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A quality gap analysis is a management technique in which performance standards set by the business are measured against the actual levels of performance that are being delivered. By identifying these gaps, companies can do what they need to improve performance. Performing a quality gap analysis is an effective method of keeping track of the many aspects of a business, including service levels to customers and product quality. Such an analysis usually requires contacting customers to get their feedback and then quantifying the results in a way that makes them measurable.
Companies are often judged by their customers, by the market, and by their competition. The best firms, however, also take great care to judge their own performance levels. By doing this, they can stay on top of problem areas and focus on the strengths that they might have. In terms of identifying areas of weakness so that they may be rectified, there might be no better method to use than a quality gap analysis. It is an extremely useful and versatile business tool.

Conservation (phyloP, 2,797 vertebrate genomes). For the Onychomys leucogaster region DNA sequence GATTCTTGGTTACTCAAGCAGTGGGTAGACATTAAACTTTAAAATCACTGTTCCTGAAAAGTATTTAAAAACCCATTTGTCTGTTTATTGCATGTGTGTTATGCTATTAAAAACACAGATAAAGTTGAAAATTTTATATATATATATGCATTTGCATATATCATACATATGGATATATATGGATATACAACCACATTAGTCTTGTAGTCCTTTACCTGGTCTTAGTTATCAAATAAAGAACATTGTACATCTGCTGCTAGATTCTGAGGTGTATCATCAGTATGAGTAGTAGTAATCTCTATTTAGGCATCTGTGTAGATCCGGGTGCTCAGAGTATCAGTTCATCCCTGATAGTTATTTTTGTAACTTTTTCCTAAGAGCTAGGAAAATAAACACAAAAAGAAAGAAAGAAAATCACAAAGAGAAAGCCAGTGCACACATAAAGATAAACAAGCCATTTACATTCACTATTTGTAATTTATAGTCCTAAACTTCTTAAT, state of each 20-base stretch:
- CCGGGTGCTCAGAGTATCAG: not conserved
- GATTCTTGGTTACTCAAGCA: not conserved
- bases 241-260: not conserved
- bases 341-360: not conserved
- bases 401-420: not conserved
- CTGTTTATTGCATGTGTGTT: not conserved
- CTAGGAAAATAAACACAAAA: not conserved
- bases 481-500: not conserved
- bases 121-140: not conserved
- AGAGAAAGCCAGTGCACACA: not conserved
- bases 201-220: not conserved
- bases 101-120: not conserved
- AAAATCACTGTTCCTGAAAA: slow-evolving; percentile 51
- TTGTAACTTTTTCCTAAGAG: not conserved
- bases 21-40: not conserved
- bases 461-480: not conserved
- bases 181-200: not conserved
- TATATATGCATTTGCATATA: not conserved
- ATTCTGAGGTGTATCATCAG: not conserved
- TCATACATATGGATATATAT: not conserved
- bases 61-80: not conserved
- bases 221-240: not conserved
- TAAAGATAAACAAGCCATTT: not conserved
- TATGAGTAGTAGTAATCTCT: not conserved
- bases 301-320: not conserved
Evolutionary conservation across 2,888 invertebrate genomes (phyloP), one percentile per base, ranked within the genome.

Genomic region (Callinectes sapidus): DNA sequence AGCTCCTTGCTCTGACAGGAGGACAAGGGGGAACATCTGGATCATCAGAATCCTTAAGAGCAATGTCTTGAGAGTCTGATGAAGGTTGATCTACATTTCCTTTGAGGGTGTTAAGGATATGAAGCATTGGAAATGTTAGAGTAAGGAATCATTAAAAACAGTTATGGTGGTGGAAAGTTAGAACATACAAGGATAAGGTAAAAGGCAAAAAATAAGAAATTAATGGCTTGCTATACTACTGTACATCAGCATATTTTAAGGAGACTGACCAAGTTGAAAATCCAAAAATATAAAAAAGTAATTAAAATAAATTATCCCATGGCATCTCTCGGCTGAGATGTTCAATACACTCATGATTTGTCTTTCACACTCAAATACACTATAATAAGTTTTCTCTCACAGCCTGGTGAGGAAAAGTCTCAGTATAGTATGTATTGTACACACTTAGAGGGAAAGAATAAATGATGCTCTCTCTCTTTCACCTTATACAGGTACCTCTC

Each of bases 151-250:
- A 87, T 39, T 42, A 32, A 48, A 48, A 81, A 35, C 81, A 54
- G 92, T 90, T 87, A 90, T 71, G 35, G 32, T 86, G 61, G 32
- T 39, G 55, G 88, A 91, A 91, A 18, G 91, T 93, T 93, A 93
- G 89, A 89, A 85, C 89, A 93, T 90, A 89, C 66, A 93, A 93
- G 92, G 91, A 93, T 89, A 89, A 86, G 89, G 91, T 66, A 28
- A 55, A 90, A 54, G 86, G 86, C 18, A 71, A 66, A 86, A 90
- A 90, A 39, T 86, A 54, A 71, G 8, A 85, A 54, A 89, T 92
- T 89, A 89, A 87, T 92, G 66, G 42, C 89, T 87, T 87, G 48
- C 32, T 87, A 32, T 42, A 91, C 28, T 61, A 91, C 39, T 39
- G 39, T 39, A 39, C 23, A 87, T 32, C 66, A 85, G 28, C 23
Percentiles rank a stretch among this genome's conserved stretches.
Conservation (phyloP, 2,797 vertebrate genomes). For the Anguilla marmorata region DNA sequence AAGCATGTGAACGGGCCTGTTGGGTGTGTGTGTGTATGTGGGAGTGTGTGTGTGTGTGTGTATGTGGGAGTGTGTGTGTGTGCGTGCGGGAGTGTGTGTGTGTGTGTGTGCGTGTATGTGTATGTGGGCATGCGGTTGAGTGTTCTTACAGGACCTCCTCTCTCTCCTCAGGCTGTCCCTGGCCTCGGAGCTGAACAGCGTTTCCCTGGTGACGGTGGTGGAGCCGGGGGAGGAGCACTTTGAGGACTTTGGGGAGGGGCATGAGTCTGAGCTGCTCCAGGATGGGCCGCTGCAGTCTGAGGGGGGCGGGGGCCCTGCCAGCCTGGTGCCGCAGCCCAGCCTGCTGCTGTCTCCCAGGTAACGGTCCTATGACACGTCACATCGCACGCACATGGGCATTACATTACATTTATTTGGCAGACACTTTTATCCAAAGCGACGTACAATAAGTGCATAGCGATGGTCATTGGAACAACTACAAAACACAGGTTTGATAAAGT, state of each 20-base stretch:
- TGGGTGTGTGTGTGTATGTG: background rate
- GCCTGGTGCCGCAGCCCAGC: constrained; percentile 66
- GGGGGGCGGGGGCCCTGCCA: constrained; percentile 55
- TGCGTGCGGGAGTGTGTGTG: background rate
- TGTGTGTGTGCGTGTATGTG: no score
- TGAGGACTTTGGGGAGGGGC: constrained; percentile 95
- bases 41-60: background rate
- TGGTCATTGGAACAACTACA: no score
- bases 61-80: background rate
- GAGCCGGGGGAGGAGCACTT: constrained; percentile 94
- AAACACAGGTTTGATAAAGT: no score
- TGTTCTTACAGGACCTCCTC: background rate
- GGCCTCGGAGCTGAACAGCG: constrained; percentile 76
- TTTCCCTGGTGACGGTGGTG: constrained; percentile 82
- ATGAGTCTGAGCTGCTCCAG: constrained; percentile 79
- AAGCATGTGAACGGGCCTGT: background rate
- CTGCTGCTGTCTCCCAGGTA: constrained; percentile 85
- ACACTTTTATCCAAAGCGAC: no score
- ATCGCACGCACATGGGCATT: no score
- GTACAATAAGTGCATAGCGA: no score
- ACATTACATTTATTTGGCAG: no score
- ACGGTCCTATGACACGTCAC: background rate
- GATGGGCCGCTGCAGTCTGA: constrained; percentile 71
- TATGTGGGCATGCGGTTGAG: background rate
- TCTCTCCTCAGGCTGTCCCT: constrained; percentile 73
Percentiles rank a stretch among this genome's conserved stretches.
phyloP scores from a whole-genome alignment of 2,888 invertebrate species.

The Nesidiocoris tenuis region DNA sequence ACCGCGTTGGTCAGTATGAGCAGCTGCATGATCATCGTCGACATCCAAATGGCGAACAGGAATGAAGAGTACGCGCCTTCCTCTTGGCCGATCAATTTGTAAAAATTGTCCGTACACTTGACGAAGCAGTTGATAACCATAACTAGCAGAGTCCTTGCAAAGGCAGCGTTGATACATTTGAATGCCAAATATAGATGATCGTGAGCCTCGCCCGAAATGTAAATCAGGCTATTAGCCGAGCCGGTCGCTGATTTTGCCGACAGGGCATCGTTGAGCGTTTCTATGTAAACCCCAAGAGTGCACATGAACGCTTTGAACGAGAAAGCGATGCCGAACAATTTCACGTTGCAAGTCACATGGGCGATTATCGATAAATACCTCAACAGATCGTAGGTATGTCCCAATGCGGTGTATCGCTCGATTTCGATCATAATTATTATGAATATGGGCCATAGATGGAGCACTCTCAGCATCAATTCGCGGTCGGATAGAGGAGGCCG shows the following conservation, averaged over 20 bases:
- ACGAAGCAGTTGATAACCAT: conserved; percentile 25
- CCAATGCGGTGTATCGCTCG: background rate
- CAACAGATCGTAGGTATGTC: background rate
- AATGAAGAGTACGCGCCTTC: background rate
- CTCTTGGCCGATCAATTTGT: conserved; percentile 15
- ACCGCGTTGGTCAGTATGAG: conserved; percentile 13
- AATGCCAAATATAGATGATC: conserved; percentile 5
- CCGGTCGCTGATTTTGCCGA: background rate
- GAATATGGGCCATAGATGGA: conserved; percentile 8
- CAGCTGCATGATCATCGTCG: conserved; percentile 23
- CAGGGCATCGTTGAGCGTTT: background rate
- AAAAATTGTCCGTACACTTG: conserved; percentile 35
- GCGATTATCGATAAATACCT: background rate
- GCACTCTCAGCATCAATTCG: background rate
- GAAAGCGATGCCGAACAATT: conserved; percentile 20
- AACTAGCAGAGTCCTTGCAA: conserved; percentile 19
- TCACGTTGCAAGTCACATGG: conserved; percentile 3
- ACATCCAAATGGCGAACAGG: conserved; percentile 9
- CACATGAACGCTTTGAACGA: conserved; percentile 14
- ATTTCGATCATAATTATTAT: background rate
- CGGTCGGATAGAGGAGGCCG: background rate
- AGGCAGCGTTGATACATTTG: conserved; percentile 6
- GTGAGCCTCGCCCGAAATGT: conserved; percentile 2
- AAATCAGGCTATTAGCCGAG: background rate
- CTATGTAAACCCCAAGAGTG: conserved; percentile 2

The simple theory behind a quality gap analysis states that every company should set benchmarks for performance on every aspect of their business operations. Very few businesses have every facet working at the top of their expectations all the time. As a result, gaps are created between what a company wants to deliver and what it is actually achieving. A gap analysis can identify these lapses in quality so that steps may be taken to correct the most pressing issues.
There are different gaps that may be addressed by a quality gap analysis, many of them having to do with how customers perceive a business. A service gap analysis measures any areas where a company might not be delivering optimum service to their clientele. By contrast, a product gap analysis is focused on the actual products being offered to customers and whether or not those products are satisfactory.
In many cases, a chart identifying the different classes of performance is used in a quality gap analysis. By labeling certain levels of performance, managers can better identify what levels they wish to reach. Through marketing research, they can then find out how close they are to those levels. Giving numerical values to the different levels allows managers to present the information as quantifiable statistics. All of these efforts go toward identifying any dissatisfaction customers might have with a company, which must be avoided at all costs in any business environment.